The biggest revelation of Craig Wright’s “Orange Flower Water” is that it wasn’t written in 1982. Wright, a playwright particularly relevant after the recent Broadway production of his “Grace,” directed by Dexter Bullard and starring Michael Shannon, wrote his emotionally charged evisceration of marriage, infidelity and divorce in 2002. The Chicago premiere took place in the Steppenwolf Garage in 2003.
So, when cheating husband David reads aloud a letter to his newborn child in the play’s final monologue, writing of the horrible pain his infidelity caused his children from a previous marriage, the agrarian guilt is difficult to buy into. As many of us know, the kids really will get over it. Equally brow-raising are the ensuing fisticuffs when, while house hunting with his new bride, David (Keith Neagle) discovers that all of that anguish was brought on by his own selfish lust rather than true affection for Beth (Ina Strauss), and that we mammals are all part of a vicious cycle of falling in and out of love and lust. He backtracks some, but I left Raven Theatre fully believing that sound-bite to be Wright’s thesis statement. It’s one that holds true enough for many, but the playwright arrives at his conclusions through incessant moral blame and lacerating guilt the likes of which Hawthorne criticizes, only without a visible “A.”
Interrobang Theatre Project, here in their first collaboration with BareBones Theatre Group, is attracted to plays about desperation in the middle age. Daniel MacIvor’s “Here Lies Henry” and Paula Vogel’s “Hot ‘N’ Throbbing” both dealt with the consequence of a life’s worth of accumulated choices, but both were also heavily stylized, either verbally or with ample stagecraft. Wright’s play is nine scenes of natural human interaction, and it is therefore difficult to believe that such young-looking actors, skilled though they are, could be dejectedly leaving fifteen-year marriages for greener pastures. The quartet’s performances are undoubtedly honest and as empathetic as can be achieved, but the couples’ separation is not really heart-wrenching, in part because these suburbanites look like they still have their whole lives ahead of them; that this choice wasn’t so perilous to the merciful status quo.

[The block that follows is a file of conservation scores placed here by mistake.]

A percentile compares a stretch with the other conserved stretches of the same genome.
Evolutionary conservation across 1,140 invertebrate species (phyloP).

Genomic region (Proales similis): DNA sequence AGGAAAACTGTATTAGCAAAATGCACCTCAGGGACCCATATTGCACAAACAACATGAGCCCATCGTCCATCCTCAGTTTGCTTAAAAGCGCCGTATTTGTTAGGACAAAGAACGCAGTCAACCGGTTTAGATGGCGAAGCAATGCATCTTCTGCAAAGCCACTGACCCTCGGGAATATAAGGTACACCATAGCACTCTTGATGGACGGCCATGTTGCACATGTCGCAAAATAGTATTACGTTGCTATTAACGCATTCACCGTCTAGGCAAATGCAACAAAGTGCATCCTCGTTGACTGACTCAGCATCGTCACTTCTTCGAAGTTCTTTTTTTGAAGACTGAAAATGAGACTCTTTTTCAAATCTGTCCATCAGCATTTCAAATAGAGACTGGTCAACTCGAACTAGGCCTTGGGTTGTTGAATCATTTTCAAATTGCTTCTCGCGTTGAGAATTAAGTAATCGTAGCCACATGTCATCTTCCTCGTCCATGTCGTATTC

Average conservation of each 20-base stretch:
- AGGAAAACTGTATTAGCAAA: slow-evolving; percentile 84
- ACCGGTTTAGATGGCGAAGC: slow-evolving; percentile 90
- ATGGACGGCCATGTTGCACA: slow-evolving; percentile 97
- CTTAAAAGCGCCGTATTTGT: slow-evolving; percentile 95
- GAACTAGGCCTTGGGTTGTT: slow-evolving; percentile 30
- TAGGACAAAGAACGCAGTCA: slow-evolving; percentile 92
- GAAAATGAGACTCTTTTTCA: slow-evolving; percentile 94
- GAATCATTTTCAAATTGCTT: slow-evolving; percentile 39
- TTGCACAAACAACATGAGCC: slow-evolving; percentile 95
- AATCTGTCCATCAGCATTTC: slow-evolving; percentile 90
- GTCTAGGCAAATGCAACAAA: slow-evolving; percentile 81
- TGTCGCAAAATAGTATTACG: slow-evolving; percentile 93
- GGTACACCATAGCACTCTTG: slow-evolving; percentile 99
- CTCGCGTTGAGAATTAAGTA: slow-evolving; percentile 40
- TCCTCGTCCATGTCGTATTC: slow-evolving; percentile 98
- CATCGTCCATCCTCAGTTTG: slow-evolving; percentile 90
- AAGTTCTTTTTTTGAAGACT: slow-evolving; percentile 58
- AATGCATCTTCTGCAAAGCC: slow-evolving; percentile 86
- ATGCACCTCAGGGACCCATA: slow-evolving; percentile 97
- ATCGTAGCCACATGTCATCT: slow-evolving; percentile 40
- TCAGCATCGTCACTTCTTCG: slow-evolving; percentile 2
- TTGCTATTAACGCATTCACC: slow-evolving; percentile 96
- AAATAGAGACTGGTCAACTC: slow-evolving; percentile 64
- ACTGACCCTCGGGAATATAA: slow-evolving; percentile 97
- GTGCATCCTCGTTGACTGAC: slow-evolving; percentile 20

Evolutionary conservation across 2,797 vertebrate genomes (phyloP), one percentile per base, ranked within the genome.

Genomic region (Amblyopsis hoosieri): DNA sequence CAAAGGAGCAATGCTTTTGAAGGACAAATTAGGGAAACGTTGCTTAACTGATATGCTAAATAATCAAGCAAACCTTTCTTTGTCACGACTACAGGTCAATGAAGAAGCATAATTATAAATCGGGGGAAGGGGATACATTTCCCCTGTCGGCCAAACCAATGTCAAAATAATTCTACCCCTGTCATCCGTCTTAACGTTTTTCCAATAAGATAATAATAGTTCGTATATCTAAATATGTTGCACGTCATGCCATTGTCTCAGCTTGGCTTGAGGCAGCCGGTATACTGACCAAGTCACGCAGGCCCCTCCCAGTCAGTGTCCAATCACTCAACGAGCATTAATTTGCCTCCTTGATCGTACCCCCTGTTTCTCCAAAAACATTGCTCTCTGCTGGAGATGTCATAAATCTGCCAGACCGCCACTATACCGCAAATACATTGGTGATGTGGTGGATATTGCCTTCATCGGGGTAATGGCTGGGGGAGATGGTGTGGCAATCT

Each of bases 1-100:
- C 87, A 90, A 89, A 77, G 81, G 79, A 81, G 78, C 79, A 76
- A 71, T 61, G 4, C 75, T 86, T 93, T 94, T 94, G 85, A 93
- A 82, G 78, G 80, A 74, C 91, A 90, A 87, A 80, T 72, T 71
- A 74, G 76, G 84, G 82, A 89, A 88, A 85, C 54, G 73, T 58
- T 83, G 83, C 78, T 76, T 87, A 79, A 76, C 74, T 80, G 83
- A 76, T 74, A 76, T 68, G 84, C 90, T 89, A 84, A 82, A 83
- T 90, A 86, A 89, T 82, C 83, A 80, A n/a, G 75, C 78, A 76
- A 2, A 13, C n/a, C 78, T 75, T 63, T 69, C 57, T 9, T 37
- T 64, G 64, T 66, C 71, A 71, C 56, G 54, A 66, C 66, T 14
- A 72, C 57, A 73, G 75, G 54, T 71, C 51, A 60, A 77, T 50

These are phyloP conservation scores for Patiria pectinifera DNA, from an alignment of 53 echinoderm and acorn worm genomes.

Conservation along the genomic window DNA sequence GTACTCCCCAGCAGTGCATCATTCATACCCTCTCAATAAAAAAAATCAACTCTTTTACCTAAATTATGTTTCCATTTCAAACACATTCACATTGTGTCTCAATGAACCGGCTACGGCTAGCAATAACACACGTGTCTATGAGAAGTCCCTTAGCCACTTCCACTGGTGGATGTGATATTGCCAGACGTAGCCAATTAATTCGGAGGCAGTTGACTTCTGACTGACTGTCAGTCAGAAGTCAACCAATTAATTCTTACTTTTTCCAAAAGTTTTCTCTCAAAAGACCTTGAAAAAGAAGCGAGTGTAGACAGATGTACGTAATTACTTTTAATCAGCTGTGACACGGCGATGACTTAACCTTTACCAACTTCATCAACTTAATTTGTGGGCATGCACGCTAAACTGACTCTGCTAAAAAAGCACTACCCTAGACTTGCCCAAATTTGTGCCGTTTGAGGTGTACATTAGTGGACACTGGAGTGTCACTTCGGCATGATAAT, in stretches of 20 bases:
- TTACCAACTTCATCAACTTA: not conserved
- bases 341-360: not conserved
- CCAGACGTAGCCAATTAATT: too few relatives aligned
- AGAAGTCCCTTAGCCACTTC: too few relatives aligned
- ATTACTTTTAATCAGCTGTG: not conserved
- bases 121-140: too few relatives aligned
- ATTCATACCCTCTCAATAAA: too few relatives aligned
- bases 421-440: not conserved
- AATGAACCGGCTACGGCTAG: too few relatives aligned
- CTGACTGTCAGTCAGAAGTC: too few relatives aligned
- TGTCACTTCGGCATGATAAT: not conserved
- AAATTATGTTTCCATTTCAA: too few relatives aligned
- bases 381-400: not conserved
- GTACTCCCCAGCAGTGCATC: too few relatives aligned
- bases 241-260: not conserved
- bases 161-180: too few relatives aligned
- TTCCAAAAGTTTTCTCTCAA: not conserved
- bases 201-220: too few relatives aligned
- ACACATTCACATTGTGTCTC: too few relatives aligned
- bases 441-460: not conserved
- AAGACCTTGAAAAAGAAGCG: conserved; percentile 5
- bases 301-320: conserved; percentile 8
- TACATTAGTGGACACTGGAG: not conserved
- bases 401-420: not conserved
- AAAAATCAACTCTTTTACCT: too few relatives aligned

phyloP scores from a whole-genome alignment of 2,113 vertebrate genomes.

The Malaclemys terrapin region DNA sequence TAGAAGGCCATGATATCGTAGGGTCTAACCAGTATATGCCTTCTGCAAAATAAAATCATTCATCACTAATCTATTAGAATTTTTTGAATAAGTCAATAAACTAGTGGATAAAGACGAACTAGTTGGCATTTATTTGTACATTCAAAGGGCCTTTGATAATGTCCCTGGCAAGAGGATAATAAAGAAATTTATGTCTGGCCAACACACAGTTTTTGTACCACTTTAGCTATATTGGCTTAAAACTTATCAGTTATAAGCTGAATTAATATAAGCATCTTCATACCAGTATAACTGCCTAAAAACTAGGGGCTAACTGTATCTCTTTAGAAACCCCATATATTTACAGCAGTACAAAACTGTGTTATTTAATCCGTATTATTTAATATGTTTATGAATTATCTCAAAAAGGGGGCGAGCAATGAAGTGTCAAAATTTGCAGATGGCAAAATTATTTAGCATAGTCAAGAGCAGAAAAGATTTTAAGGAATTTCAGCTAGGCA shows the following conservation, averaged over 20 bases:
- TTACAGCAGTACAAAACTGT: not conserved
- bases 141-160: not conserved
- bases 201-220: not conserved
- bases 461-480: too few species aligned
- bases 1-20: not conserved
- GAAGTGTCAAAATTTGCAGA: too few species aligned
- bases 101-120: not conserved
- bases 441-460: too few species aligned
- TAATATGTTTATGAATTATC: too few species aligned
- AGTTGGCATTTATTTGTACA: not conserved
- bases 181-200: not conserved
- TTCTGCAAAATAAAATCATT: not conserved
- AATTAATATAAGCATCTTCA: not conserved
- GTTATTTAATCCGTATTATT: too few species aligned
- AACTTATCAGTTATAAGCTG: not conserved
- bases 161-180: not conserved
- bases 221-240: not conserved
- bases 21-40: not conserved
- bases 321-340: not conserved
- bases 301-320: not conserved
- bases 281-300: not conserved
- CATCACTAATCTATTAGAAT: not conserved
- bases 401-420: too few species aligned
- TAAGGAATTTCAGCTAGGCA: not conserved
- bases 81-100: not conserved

Director James Yost has all four actors seated on stage for the whole of the play, each couple occupying a side, but with the adulterers facing each other from across the space. While two people might be stowing away privately in bed, one of those characters seated just offstage is always hovering in their mind. Sometimes when David says “Cathy” (Cyd Blakewell) or Beth says “Brad” (Joseph Wiens), they’ll fleetingly sneak a glance at their former love. The simple device serves “Orange Flower Water” well, because the playwright seems so perturbed by the faithful partner waiting up nights back at home while their untrustworthy spouse blames them for their own indiscretions. Wright’s play says it takes two to tango, but only one to flounder. (Johnny Oleksinski)
At Raven Theatre, 6157 North Clark, (773)888-2264. Through June 9.